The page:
Rather appropriately for the post-Christmas period, the theme of the January meeting was ‘Saints and Sinners’ though it was left up to individual members to choose which of these terms to apply to which particular person. Miss Taylor started the proceedings with an explanation of the origins of the Christmas Carol ‘Silent Night’ written supposedly to commemorate the eating of the organ bellows in Ohlendorff by a hungry mouse. Was the mouse a saint for having been the cause of the writing of the Carol, or a sinner for having had a good meal first? Mr Marten came next, trying to arouse sympathy for the view that sinners hardly ever appear on stamps. Mr Kipps combined philately with another interest by showing a number of motoring related items from San Marino, the statelet founded in 301AD by Marinus of Rabb; the connection with vehicles being that the remains of ex-Saint Christopher (patron of travellers) were eventually moved to Rabb. Mr Parkin was very even handed in his view of good and evil, with stamps featuring the Vatican, the Disciples, St Anthony of Padua and St Paul facing off against Franz Joseph of Austria supported by Il Duce, Der Führer and El Caudillo. Mr Hyde convinced us of the sanctity of St Valentine, as interpreted for the French post office by Yves St Laurent, La Croix, and other designers, while Mr Stuttard concluded the evening with a display of stamp press testing labels from Switzerland. The connection? Oh,yes, they all showed the pass of St Gotthard.

7th October 2008

 

Our first visiting Speaker of the year was Mr Arthur Roberts, now from the Marple Philatelic Society, but formerly Secretary of our own Club in the late 1950s. Mr Roberts’ theme for the evening was ‘The Postcard Story’ which began in Austria in 1869. British postcards arrived on 1st October 1870, and we were privileged to see an FDC – a First Day Card. The first British postcards were purely for written correspondence sent inland; the attraction being the reduced postal rate of a halfpenny, rather than the penny charged for a letter. Cards for foreign destinations were introduced in 1875, at a rate of a penny farthing, or half the equivalent letter rate. Picture postcards were authorised in 1894, and very quickly became hugely popular. Millions of people, taking advantage of relatively cheap and easy railway transport, sent cards to friends and family from their holiday destinations, and collecting cards rapidly became widespread. The ‘golden age’ for picture postcards, and postcard collecting, was the decade before the first world war, though the war itself brought new kinds of cards – sweetheart cards, regimental cards, silk cards and, more sinisterly, the well-known service postcards with a limited choice of simple phrases to choose from: ‘I have been wounded but am doing well’

Progressive abolition of special conditions and rates for postcards has inevitably had an effect on the numbers sent, a card now costing the same as a letter, but the picture postcard remains extremely popular. Collectors of the future will have something to collect from our electronic age!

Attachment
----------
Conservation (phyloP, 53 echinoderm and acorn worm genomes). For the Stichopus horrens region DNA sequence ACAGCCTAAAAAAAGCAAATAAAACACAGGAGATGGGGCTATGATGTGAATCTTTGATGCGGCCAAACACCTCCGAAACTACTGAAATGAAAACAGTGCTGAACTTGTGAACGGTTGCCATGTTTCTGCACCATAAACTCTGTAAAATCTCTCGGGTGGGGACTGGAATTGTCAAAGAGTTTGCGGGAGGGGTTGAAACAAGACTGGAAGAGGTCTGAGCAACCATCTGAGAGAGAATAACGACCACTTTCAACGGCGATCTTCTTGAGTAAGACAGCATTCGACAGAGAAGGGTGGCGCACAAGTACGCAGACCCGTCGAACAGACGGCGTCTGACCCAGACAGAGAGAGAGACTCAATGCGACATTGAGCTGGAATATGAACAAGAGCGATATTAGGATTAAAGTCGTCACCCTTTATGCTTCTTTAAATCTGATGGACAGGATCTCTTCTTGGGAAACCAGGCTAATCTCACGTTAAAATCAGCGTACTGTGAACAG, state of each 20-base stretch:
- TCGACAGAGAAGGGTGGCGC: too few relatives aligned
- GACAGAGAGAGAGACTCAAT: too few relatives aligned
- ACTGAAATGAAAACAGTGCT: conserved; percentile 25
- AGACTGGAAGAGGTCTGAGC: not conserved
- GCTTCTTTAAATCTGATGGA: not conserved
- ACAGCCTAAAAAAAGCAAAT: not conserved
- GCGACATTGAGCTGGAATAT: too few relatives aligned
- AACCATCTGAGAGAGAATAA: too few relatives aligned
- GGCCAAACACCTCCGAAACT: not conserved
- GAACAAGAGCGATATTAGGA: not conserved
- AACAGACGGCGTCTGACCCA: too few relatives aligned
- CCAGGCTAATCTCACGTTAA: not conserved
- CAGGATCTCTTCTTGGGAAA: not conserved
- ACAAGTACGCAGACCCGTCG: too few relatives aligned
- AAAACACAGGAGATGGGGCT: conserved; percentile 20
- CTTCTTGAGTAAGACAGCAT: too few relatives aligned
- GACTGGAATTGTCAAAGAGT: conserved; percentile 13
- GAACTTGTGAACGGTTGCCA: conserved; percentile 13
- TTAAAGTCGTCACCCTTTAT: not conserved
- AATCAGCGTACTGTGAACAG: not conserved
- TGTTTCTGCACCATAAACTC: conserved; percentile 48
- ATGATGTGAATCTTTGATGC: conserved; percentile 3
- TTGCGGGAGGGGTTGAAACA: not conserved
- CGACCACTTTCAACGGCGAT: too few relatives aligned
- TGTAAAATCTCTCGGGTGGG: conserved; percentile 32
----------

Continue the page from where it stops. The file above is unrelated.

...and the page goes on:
4th November 2008

 

It has to be said that, for the average person, coal is not an immediately interesting subject. Even I, as the grandson of a Lancashire miner, can see why this view might arise. But to ignore it is to miss out on a fascinating, shocking, thrilling, and –ultimately- warming story. Our second visiting Speaker of the year, Mr P Williams, opened his presentation with a brief account of what coal is, and how it came to be: the fossilised remnants of plants and trees some 300 million years old. We learned about the different grades of coal: lignite, or brown coal, running through anthracite, sea coal, and cannel – a material so fine as to have been used for sculpture! And we looked at the ways in which it has been extracted from the ground over the centuries.

Coal and coal mining has not featured much in British philately, but other countries have been rather more prolific – not surprisingly, much of the material has come from the former communist bloc, where the miner was turned into a rather romanticised hero of socialism, but also, surprisingly, from Japan.

The early extraction of coal was an intensely manual process and we saw a considerable number of postcards showing the gruelling conditions in which the miners worked. These took their toll of miners’ health, too, with both disease and accidents being serious problems. The philatelic and postcard material shown was complemented by other items not usually seen: labels for railway wagons, advertising cards, and price lists, all of which added considerable additional detail to the story we had heard.

2nd September 2008

 

Our Season started with a Members’ Evening with the theme of ‘Former Countries of Africa’ and our evening started with Mr Hyde who, by a whim of fortune, had brought with him a map of the African continent which enabled the less geographic among us to locate otherwise unknown names. Mr Hyde’s presentation included stamps from Basutoland, now Lesotho, but we never did find out why so many of these stamps featured an alligator, a creature which does not occur in that country.

Mr Marten, looking at the independence issues of Tanganyika, related how he came to know the man shown putting the new national flag on the summit of Kilimanjaro. Tanganyika was born out of German East Africa, and went on to unite with Zanzibar.

Rhodesia followed, with stories of trouble between the Shona and Matabele peoples, a history which is being repeated today with the struggles between Mugabe and Tsvangirai.

Mr Barker displayed some rather poignant correspondence dating from the Boer War, the letters from Prisoners of War reminding us that great events always involve ordinary and usually innocent people.

Mr Stuttard showed ‘labels from Katanga’ some of the 79 stamps and 12 postage dues issued during the period of Katanga’s secession from the Belgian Congo. Mr Parkin visited the Horn of Africa, and displayed stamps from British, French and Italian Somalilands, and the French Territory of the Affars and Issas, which has since become Djibouti. The evening closed with a visit to the Gold Coast, unfortunately without free samples, shown by Miss Taylor.